Beyond that, our biggest accomplishment is that we’ve taken a friendship and developed it into what feels at times like a marriage. A successful business partnership takes a level of communication, trust, understanding and commitment that needs daily grooming and attention. You have to support each other on good days and bad. It’s never my idea, it’s our idea – no matter how much debate, discussion and compromise it takes to move it from agreement, to concept to (hopefully) execution. It makes you realize that no two people see the world the same and that’s a blessing when it strikes a balance in the team – much the case for us.
Most importantly for us, Quarterlette is our business and is built on our decisions, each of us knowing we couldn’t do it alone and that it’s no one else’s to run. No red tape, no higher approvals. It’s liberating. While we often see points differently and spend time debating even the tiniest of details, we understand each other and are in this together. We challenge each other, ideate, brainstorm, debate and cheer each other on. At the end of the day, I couldn’t ask for a better partner.
With that, as much fun as we’ve had building Quarterlette, it hasn’t been all sugar and sunshine. We have hit many roadblocks in our path to launching – usually in the form of money or legal mumbo jumbo (which takes us back to money). Without any investors or lucky lottery wins, any monetary needs have come from our own bank accounts often leaving nice dents along the way. Nonetheless, we like being a scrappy start up. We’re forced to jump these roadblocks by pushing our imaginations to find solutions that don’t involve paying out to someone else.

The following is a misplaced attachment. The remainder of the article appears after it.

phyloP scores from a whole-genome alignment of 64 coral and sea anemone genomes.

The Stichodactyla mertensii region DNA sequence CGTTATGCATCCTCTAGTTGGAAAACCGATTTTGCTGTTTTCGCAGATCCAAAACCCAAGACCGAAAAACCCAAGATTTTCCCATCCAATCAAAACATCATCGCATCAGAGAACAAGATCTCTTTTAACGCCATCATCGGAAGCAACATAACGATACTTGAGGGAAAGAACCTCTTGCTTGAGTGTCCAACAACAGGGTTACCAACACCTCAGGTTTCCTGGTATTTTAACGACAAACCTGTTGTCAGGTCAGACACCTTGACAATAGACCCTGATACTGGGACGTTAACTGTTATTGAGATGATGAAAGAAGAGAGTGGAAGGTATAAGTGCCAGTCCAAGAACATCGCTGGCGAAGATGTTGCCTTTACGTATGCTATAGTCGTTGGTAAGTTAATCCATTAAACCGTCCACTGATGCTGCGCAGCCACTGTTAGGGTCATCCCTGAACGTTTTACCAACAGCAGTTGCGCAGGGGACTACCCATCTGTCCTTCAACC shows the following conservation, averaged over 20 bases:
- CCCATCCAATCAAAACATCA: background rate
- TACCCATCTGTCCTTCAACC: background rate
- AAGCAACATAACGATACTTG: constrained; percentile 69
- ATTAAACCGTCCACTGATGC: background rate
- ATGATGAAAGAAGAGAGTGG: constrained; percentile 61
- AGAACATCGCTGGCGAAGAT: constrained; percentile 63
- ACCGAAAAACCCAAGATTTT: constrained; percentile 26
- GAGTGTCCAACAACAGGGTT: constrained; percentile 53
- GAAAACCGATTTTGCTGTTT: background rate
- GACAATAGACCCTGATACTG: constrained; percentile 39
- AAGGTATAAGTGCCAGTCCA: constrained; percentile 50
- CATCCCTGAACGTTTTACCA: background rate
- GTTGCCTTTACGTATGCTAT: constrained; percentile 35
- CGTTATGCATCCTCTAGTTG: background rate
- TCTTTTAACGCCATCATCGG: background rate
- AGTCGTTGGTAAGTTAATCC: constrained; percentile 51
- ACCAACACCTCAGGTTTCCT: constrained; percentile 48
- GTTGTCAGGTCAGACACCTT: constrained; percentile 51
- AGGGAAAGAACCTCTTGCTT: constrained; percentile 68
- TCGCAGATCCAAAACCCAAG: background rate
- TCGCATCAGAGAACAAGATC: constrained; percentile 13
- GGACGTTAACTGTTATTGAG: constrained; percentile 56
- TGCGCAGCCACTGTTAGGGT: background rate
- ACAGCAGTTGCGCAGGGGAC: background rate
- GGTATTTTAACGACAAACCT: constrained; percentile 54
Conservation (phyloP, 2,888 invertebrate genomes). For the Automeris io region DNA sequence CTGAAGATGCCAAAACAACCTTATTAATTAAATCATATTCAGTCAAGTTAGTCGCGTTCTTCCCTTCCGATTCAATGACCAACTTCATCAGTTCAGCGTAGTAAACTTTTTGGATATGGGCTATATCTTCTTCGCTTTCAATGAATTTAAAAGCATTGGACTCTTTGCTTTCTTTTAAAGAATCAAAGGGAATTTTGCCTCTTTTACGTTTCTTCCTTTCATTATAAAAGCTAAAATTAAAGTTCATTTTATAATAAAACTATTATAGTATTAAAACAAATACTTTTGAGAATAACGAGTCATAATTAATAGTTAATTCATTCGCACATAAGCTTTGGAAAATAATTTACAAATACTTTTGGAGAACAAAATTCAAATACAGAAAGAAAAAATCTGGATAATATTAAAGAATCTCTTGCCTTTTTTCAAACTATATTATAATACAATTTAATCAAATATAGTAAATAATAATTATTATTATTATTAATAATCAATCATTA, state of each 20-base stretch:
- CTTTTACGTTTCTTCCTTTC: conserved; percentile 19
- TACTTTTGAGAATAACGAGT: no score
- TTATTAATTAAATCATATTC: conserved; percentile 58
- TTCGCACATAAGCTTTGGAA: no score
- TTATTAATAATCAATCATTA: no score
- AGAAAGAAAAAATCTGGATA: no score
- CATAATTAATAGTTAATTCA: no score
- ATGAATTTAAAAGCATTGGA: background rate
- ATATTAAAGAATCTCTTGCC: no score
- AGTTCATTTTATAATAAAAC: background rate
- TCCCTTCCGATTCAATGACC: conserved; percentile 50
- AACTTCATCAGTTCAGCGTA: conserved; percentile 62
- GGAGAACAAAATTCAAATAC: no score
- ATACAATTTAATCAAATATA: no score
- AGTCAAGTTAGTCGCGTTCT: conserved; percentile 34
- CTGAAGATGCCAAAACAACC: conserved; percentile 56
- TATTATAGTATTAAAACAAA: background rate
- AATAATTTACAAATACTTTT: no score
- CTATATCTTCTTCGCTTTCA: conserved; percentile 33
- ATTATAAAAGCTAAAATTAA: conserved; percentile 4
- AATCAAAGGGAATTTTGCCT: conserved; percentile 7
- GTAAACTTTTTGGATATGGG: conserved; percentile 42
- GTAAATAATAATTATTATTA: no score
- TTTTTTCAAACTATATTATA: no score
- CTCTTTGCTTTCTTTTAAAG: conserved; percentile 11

And we’re having the time of our lives doing it, too.
Now that we’re just past the year and a half mark of building Quarterlette, I often think about what my days would be like, if I hadn’t taken the time to meet up with Rach that night or hadn’t said yes. I suppose I would have pursued new jobs or explored moving abroad. Certainly, I would have more free time to roam the city and stay out closing bars – subsequently nursing a Sunday hangover. Whatever the case, none of those would beat the feeling I get from a day’s work on Quarterlette. No, I would not have missed that night for the world.
As proof of why, two weekends ago I was at a dear friend’s wedding catching up with friends from high school. Of course, Quarterlette was my exciting update and it quickly became a center of discussion – even for the twenty-something guys. On a sidebar whisper, one of my closest guyfriends commented on how happy I am when I speak about Quarterlette and that I seemed to have finally found that passion I have been missing all these years.
Welcome to Quarterlette. I hope it does the same for you.
P.S – I can’t end this without a special thank you to our editor, Shelby, who I like to think of as the next Anna Wintour. She was invaluable in helping us jump one of our roadblocks by grooming and tending to our content.